Flow Characteristics in Elastic Arteries Using a Fluid-Structure Interaction Model
H. Niroomand Oscuii, M. Tafazzoli Shadpour and Farzan Ghalichi
DOI : 10.3844/ajassp.2007.516.524
American Journal of Applied Sciences
Volume 4, Issue 8
In this study the interaction of blood flow with arterial wall has been investigated using FSI (Fluid-Structure Interaction) modeling. Computer simulation of pulsatile blood flow was carried out on the basis of the time dependent axisymmetric Navier-Stokes equations for an incompressible Newtonian fluid flow. An elastic incompressible material with large deformation was considered for the arterial wall and momentum and continuity equations of elastodynamics have been solved. The specified boundary conditions for the Navier-Stokes equations were the pulsatile pressure waveforms of the brachial artery at inflow and outflow to the given pulse wave form of a cardiac cycle. Fluid and solid equations were solved with the ALE-based loose coupling method for FSI problems. Resultant flow, wall displacement, wall shear stress and wall circumferential strain waves, and their phase differences were determined. Stiffening of the arterial wall resulted in a significant decrease in the mean values of flow and wall shear stress and altered waveforms. A tenfold increase in wall stiffness caused 33% drop in flow and negative values of shear stress in 21% of the pressure pulse. For elastic moduli corresponding to wall displacements less than 1% the blood flow and wall shear stress were not sensitive to wall stiffness. Stress phase angle was altered by stiffening of the arterial wall. It was concluded that FSI modeling with pressure boundary conditions provides a proper evaluation of hemodynamic parameters that may determine endothelial injury.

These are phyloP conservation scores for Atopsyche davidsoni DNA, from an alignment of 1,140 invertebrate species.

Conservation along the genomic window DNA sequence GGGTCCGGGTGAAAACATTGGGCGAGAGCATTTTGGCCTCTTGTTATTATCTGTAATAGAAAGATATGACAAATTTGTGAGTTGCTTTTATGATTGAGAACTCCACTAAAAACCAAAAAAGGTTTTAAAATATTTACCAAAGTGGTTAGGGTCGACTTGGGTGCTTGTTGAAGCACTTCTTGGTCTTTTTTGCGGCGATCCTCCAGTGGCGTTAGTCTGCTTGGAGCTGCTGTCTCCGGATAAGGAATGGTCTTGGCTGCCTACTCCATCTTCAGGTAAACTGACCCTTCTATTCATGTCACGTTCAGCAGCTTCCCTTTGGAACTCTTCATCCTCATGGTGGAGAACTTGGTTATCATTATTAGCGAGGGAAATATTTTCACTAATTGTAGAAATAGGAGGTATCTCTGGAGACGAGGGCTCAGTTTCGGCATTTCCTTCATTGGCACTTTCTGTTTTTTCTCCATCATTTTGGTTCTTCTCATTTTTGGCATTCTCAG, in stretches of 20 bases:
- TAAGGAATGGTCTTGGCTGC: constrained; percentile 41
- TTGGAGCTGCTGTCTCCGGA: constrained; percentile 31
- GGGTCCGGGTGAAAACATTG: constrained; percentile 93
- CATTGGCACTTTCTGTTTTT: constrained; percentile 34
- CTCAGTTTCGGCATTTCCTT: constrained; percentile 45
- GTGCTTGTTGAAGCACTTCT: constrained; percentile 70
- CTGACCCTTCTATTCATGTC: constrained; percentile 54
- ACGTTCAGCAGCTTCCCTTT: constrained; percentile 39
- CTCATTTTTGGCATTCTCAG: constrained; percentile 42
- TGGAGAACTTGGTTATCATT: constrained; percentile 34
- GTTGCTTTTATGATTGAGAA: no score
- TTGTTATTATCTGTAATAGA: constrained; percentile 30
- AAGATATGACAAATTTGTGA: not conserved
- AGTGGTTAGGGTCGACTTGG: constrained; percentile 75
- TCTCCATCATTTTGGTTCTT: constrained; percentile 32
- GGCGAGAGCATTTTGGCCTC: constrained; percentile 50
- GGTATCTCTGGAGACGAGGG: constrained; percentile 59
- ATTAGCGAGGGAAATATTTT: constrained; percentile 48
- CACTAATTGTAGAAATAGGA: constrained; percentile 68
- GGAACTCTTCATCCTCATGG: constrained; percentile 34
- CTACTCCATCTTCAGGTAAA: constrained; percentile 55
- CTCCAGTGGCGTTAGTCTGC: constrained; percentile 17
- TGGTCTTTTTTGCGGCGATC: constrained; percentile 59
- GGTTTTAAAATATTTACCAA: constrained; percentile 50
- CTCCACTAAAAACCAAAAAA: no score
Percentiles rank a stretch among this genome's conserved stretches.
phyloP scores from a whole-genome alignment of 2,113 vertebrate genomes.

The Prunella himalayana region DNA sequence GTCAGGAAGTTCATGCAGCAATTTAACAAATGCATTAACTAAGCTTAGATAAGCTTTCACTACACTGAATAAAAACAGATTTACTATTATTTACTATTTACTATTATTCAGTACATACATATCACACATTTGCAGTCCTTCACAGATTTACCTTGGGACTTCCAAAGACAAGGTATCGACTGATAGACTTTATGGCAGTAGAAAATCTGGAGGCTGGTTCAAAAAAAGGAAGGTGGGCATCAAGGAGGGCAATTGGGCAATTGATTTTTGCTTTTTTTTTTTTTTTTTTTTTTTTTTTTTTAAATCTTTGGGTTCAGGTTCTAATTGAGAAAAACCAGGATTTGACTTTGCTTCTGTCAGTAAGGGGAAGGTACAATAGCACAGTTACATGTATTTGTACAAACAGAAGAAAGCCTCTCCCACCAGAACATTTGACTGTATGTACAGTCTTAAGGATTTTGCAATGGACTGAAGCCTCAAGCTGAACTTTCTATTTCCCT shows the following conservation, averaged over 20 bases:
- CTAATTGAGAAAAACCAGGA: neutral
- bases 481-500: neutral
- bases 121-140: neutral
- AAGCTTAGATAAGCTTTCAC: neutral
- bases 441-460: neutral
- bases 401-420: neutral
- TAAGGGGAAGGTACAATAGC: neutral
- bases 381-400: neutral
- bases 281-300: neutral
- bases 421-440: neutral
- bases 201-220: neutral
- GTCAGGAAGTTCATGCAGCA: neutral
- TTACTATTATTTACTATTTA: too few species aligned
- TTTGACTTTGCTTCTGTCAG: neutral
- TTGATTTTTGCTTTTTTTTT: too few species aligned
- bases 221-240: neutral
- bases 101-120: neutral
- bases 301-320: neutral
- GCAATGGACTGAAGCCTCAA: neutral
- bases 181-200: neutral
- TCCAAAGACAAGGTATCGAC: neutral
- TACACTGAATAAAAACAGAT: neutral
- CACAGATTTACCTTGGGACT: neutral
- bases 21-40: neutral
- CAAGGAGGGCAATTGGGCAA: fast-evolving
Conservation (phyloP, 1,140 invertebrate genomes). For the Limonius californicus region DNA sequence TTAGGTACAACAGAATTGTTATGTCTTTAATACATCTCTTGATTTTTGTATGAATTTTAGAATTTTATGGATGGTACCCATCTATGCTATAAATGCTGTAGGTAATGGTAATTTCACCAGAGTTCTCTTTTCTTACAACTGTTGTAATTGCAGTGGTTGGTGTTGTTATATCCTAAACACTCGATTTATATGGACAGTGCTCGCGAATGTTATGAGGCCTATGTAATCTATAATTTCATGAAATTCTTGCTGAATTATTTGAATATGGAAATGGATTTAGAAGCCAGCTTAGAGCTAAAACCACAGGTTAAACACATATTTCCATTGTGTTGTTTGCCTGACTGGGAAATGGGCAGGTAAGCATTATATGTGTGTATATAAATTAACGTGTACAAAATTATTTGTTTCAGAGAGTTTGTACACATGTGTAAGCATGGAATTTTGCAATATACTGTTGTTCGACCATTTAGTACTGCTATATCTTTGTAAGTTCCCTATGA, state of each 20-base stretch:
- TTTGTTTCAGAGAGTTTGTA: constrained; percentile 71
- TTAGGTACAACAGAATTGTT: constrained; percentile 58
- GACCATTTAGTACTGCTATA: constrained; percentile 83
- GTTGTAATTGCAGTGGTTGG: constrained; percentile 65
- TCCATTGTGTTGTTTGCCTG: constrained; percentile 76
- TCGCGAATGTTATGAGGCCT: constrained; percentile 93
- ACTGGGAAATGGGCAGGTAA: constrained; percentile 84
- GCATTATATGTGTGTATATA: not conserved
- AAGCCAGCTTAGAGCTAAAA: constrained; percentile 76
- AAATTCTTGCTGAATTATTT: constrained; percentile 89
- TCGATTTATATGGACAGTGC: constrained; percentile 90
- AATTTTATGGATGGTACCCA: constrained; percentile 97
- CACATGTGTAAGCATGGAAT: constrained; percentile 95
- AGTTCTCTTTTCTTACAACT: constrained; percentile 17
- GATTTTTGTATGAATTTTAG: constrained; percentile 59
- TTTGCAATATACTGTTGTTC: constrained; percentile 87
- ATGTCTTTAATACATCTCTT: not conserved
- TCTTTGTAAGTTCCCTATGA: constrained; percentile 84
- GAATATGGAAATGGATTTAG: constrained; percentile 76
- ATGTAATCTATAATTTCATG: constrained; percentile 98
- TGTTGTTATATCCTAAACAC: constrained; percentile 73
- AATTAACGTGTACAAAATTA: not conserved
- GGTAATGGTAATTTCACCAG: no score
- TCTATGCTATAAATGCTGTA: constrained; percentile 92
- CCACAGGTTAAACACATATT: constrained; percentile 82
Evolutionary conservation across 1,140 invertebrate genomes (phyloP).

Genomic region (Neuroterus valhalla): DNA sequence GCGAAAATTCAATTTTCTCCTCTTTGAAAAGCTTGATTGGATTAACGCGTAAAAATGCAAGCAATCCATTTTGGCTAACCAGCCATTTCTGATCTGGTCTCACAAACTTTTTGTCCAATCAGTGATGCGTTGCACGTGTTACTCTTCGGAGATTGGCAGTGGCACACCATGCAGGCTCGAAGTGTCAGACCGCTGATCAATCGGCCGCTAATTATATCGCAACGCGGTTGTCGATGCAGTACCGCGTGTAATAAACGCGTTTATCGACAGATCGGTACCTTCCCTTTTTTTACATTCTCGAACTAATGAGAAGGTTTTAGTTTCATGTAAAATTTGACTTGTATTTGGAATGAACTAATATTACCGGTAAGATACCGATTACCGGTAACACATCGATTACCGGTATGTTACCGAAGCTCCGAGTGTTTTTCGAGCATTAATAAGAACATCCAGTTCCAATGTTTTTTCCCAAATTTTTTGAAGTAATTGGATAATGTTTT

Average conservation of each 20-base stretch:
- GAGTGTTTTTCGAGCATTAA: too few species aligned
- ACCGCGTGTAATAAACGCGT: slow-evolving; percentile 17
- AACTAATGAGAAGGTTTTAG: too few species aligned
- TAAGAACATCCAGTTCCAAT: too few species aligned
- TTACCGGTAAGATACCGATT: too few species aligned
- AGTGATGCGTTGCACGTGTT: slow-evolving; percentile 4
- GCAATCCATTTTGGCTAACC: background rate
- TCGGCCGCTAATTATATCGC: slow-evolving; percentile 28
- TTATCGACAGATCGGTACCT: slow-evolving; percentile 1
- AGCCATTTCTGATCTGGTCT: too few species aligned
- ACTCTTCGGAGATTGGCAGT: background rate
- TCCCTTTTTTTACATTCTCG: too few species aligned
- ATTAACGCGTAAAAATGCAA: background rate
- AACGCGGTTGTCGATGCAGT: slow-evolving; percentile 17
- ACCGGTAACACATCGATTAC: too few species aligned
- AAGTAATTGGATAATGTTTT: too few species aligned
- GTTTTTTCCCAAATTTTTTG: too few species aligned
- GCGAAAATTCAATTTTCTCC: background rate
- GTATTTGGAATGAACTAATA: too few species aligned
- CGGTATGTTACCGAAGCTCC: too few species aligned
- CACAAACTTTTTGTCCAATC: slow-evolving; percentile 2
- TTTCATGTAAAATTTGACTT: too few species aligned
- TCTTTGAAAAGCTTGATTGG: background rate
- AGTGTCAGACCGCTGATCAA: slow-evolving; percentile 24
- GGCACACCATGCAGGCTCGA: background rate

© 2007 H. Niroomand Oscuii, M. Tafazzoli Shadpour and Farzan Ghalichi. This is an open access article distributed under the terms of the Creative Commons Attribution License, which permits unrestricted use, distribution, and reproduction in any medium, provided the original author and source are credited.